The British like to think themselves a stolid people, but in truth they are prone to spasms of hysteria. One of these is currently taking place, and profoundly ugly it looks. The nation is convulsed about paedophilia. The proximate cause is a torrent of accusations of abuse of minors laid against the late television presenter Jimmy Savile. This, in turn, has triggered a wave of other charges, including claims of systemic molestation in north Wales care homes in the 1970s.
One victim asserts that an earlier official inquiry was a cover-up. A Conservative politician of the Thatcher era, still living, has been accused of complicity, though this is now said to be a case of mistaken identity. On Thursday the prime minister suffered a grotesque onscreen confrontation, a disgrace to ITV, in which he was invited – in a fashion worthy of Senator Joseph McCarthy – to address a list of 40 named paedophiles allegedly circulating on the internet.
Theresa May, the home secretary, has announced a new inquiry into the north Wales care homes. Savile’s conduct at various institutions, some of whose former inmates have made charges that include rape, is also being examined.
When the first wave of allegations emerged, I was among those who believed that an investigation was necessary into the role of the BBC, Savile’s employer, in his sordid career. It seems dismaying that the Newsnight programme commissioned a film probing Savile’s past, then dropped it without a convincing explanation, allowing the BBC to broadcast a string of laudatory Christmas tributes to its old star.
But in the weeks since those charges, claims about paedophilia have become increasingly crazed. Scores of people are making charges against alleged abusers in their past. The police are obliged to lavish overstretched resources on inquiries. Ministers feel trapped: if they fail to respond, they are accused of indifference or, worse, of concealing sexual crimes to shield the mighty. A chain reaction has set in. Every new allegation brings frenzied media coverage, which in turn encourages new alleged victims to step forward.
Mercifully, David Cameron is resisting calls for a so-called overarching inquiry, embracing all current allegations of child abuse against public figures. One might as well propose a royal commission into rape, or into substance abuse by rock stars. At a time when Britain faces serious economic and political problems, other nations gaze in the amazement at the spectacle of its top politicians and policemen forced to preside over what amounts to an archaeological dig. Indeed, Roman excavations are more fruitful, as they involve tangible remains. Who can anticipate useful conclusions about alleged crimes from as long as four decades ago, for which there is no substantial evidence, only unsupported oral testimony?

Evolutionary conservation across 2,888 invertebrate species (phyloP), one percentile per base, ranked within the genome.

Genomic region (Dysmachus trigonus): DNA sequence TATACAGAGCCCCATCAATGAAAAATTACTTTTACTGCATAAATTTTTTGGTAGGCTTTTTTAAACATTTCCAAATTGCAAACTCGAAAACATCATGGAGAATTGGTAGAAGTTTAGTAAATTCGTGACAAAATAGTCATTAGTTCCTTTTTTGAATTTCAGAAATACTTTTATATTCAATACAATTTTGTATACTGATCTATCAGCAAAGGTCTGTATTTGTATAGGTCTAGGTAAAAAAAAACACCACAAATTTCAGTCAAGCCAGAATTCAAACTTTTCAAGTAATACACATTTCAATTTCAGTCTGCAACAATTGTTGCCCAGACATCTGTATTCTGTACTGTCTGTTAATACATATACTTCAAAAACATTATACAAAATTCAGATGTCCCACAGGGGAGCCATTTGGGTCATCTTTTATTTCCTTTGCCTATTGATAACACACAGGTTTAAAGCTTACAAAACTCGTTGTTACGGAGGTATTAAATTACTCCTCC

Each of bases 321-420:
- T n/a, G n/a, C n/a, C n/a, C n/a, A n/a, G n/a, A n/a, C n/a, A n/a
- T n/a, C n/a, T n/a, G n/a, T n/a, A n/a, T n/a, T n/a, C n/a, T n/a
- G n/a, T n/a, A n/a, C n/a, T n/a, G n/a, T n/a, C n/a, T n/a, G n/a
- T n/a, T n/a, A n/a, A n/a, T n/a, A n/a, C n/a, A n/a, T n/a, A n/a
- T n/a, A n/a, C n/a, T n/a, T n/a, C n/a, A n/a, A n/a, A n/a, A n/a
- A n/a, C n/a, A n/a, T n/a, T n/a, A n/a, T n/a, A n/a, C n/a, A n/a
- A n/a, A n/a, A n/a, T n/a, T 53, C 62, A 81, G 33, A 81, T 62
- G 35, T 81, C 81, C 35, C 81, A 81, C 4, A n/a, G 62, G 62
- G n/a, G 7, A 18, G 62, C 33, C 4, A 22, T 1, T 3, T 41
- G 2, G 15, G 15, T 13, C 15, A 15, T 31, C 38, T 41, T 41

A brave politician might tell the public some of the following. Savile seems to have been a deeply unpleasant man who behaved appallingly to underage girls and should have been exposed. But, while paedophilia is a repugnant crime, some children make unwarranted and damaging allegations, and all such claims must be investigated with respect for the rights of the accused.
Whatever happened in north Wales care homes 40 years ago, it will be almost impossible to establish the truth at this distance of time, and it is a waste of taxpayers’ money to try to do so. While every reasonable precaution must be taken to prevent men from sexually abusing children, such crimes must be kept in the context of other evils in the world.
But this is hard to achieve in modern Britain. The late Daily Mail editor Sir David English observed 20 years ago that paedophilia had become, in the eyes of the public informed by the media, the only unpardonable crime. Fraud, robbery, mugging, burglary – even rape and murder – may sometimes eventually be forgiven. But no such indulgence is available to child abusers.
This was not always so. In the era when I was at boarding school, and for many decades before, everybody sniggered about the fact that some schoolmasters – and schoolmistresses – sexually exploited pupils. Cynics said: why else would they take the job? In the Church, and especially the Catholic Church, it is now plain that such malpractices have been widespread. What is remarkable is that many victims have gone on to lead apparently normal lives, though of course some do not.
The public obsession with paedophilia now obliges art galleries and auctioneers to exercise extreme care in marketing images of children. Many honourable and admirable people who work with the young must exercise elaborate care to avoid casual physical contact with their charges. Most children have lost the sort of freedom we knew at their age, roaming London streets and country lanes alone, unsupervised – and without fear.
This is madness. Child abuse is a reality, and an exceptionally unpleasant one. But as with all other forms of crime, it demands a proportionate response, such as is entirely absent today. Savile seems to have been a nasty piece of work who made fools out of everybody, possibly with the tacit acquiescence of some senior broadcast executives. But paedophilia remains a marginal social problem, not a national plague. I doubt that I should dare to say that, however, if I was a politician seeking re-election.
The writer is an FT contributing editor
Get alerts on UK when a new story is published